“The Poor, you will always have with you” by Letty Jacinto-Lopez

Lazarus and the rich man dressed in purpleShe was waiting in the wings, dressed in rags, hesitant to approach me, but when I caught her eye, she put on this most disconsolate face and begged, “Help me. I suffer from Hypertension and I can’t buy my medicine.”

She took out a piece of paper containing a prescription, “The doctor in our barangay health clinic warned me, ‘Buy this medicine, quantity good for one month, or else, your condition will worsen and lead to cardiac arrest, stroke or even death.’”

I took her aside and replied, “I can’t give you cash. But, see the pharmacy just across from where we are? We can get your medicine now.”

At the pharmacy, I showed the prescription to the lady behind the counter. “Everything in this paper?” she asked. I nodded. “Yes, and please triple it so that she’d have medicine for the next three months.”

The sick woman squirmed and gave me an antsy look. “There you are,” I said. “I hope you’d feel much better, soon.” She couldn’t speak, as if lost for words at the sudden surplus of medicine.

The following day, I saw her again. This time, she was standing at the other side of the grounds, still disheveled and desolate. I stopped and watched her. She approached an elderly woman, holding the same prescription in her hand. She was about to reenact her rehearsed lines when she saw me from the corner of her eye. Poof! She was gone.

I saw her a couple of times more. Each time, she’d run off in a scurry of confusion.

Was I the great sucker? I sure felt like one. I was even angry, until I remembered the prayer to the Divine Mercy, “Help me, O Lord, that my heart may be merciful so that I myself may feel all the sufferings of my neighbor. I will refuse my heart to no one. I will be sincere even with those who, I know, will abuse my kindness.”

A point of challenge: How far would you go? How deep is your faith?

If you see the poor, desperate and needy, do you get harassed? Do you ignore them? Do you wish that the Social Welfare would do their job and round them up, out of sight and out of mind? Do you feel pity and extend a hand to help out? For how long and how often?

In any economy, the poor cannot be eliminated. Even in the richest of countries, there will still be the problem of the poor, whether they are natives or new immigrants escaping a cruel or despondent life.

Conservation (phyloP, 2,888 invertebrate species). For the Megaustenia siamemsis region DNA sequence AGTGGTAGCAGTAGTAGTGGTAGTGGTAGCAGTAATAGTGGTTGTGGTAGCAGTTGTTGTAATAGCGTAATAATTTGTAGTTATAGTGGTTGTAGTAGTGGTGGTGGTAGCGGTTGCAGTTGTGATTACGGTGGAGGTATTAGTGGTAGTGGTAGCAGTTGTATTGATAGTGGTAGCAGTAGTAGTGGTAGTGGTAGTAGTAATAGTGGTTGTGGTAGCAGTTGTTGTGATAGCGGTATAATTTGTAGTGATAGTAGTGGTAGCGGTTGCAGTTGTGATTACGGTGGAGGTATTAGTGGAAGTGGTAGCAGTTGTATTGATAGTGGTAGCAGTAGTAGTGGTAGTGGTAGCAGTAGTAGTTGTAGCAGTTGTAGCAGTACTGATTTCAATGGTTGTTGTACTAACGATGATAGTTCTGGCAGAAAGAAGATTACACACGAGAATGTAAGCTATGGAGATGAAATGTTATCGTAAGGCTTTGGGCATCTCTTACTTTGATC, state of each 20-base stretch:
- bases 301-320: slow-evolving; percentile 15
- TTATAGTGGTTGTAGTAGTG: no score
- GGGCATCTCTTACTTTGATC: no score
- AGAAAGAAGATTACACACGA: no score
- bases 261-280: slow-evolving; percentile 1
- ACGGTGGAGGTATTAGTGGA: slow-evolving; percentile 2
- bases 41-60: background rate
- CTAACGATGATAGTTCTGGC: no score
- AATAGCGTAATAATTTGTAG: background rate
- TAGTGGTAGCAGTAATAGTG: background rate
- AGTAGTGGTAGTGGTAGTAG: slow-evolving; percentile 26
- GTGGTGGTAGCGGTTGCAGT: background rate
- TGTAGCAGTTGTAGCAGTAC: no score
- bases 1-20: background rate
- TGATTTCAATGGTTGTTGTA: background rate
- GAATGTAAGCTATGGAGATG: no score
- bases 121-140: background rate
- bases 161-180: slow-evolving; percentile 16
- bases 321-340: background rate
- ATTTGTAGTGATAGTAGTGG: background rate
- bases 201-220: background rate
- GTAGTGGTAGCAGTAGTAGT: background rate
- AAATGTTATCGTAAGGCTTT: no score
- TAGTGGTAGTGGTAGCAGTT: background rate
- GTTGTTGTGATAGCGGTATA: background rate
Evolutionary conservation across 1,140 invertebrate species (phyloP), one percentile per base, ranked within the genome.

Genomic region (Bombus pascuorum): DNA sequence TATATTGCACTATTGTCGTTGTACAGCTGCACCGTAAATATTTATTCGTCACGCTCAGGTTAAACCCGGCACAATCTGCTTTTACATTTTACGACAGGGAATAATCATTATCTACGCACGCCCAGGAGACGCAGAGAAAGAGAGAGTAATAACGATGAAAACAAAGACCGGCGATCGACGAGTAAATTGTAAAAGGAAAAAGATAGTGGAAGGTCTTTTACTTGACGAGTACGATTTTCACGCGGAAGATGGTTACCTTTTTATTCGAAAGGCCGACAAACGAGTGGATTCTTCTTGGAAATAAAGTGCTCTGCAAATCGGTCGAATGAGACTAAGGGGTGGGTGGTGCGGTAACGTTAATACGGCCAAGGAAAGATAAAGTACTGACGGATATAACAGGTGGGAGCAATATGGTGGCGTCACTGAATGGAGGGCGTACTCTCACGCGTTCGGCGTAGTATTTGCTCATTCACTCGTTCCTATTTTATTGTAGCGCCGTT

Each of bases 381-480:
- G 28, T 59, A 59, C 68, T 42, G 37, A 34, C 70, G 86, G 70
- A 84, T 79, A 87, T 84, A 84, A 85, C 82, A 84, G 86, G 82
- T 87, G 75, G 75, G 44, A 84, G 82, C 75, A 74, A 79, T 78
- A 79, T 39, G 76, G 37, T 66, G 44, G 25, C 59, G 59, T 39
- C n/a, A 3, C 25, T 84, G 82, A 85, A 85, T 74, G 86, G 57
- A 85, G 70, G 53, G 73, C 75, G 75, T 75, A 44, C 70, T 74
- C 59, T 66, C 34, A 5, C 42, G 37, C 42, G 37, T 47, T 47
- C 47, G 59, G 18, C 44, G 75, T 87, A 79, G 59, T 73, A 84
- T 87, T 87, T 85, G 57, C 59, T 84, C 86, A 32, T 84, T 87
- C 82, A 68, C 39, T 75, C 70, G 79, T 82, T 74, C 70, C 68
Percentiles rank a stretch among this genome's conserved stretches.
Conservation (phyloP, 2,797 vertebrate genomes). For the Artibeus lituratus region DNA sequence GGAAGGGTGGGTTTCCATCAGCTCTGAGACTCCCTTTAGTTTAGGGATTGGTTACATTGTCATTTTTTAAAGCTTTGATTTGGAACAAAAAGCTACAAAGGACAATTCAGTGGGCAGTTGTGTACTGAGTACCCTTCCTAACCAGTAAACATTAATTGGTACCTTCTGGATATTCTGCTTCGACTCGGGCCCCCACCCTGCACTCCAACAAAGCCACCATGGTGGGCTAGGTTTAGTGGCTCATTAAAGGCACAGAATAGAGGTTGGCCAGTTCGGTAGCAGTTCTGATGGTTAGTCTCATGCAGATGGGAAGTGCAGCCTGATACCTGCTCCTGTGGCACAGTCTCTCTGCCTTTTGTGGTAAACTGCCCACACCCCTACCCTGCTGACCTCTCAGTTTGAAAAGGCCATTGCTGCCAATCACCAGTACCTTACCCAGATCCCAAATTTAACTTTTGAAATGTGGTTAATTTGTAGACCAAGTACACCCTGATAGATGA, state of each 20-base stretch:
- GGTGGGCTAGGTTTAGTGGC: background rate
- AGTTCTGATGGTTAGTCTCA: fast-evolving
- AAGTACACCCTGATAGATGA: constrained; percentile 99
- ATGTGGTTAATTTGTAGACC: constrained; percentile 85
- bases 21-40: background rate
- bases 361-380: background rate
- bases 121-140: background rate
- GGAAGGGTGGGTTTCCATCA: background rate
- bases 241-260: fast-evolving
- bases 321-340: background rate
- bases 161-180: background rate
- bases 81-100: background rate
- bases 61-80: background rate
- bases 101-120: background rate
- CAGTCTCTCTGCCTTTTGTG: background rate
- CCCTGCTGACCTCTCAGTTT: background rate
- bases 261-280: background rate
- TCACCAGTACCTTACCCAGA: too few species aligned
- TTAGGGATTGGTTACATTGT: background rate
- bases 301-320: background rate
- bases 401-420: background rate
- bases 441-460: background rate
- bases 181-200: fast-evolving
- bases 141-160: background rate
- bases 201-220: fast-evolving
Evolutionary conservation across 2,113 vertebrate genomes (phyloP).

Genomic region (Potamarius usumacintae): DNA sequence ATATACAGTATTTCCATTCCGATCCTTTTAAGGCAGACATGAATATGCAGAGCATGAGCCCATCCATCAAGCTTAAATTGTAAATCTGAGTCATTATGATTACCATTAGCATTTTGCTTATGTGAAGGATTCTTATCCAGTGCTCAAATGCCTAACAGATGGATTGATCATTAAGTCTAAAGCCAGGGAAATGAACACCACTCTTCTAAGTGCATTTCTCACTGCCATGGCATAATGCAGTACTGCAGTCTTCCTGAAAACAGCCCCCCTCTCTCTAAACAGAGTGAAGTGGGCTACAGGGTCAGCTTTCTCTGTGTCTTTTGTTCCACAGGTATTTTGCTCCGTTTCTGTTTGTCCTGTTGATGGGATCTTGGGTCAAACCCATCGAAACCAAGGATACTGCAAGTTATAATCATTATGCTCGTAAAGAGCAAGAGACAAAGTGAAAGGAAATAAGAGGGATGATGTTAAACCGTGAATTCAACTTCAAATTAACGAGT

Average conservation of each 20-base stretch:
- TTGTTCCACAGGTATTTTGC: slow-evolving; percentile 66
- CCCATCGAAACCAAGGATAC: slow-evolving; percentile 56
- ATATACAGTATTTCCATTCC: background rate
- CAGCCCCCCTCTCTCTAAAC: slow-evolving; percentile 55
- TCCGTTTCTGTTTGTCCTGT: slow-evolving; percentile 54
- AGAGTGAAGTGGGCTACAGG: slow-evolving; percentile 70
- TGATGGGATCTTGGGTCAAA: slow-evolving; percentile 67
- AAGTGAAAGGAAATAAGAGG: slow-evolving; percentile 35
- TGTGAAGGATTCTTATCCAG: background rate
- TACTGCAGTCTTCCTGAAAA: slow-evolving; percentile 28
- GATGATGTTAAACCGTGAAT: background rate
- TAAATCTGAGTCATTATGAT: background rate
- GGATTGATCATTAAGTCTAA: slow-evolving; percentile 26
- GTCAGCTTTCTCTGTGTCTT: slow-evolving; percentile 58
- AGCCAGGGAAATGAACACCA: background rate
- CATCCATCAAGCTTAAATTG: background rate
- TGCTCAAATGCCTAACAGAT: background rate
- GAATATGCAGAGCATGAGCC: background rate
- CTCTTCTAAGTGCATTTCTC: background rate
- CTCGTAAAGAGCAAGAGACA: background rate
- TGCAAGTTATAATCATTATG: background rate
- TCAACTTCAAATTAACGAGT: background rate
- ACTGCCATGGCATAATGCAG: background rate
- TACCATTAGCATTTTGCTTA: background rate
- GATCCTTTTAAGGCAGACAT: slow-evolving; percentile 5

Do they serve any purpose in the grand scheme of things?

The poor becomes a School. They teach us:
Compassion – opening our hearts to understand and be moved by their impoverished condition. We extend help, in kind, through monetary means, or making it possible for them to go to school and be taught. With knowledge come opportunities that open new horizons, thus, reducing poverty in a positive way;

They deepen our Faith in our merciful God who would never abandon them or any of His children;

They challenge us to be kind, teaching us the virtue of Humility. Furthermore, God uses His other children as His conduit, His bridge to bring comfort and relief to His other sons and daughters who are deprived of brotherly love.

A friend kept complaining about his compadre who fell into hard times. He kept borrowing enormous amount of money from him. He was eroding his patience and wanted to drop him as a friend. Another compadre set his mind in perspective. “Isn’t it better that you are in a position to give help rather than beg for help? Which side would you rather be? Isn’t a true friend one who holds your hand in good times and in bad?”

Outside the church grounds, there was a man who gingerly appeared, murmuring something inaudible. My husband reached into his pocket and slipped a note to him. He smiled softly and returned to a shady corner.

“You know why he needs help?” my husband said. “He lost his nose, his fingers, his toes and maybe, other parts of his body because of an infectious disease. Do you think anyone would bother to hire him in his disfigured condition even if he is eager to work?”

I thought of the parable of Lazarus, the poor man covered with sores who waited for scraps from the table of the rich man dressed in purple.

In the afterlife, Lazarus was brought up to Heaven where he received mercy and compassion.

Let us learn from the poor.

They bring a deep sense of value that can never be measured in human or worldly terms.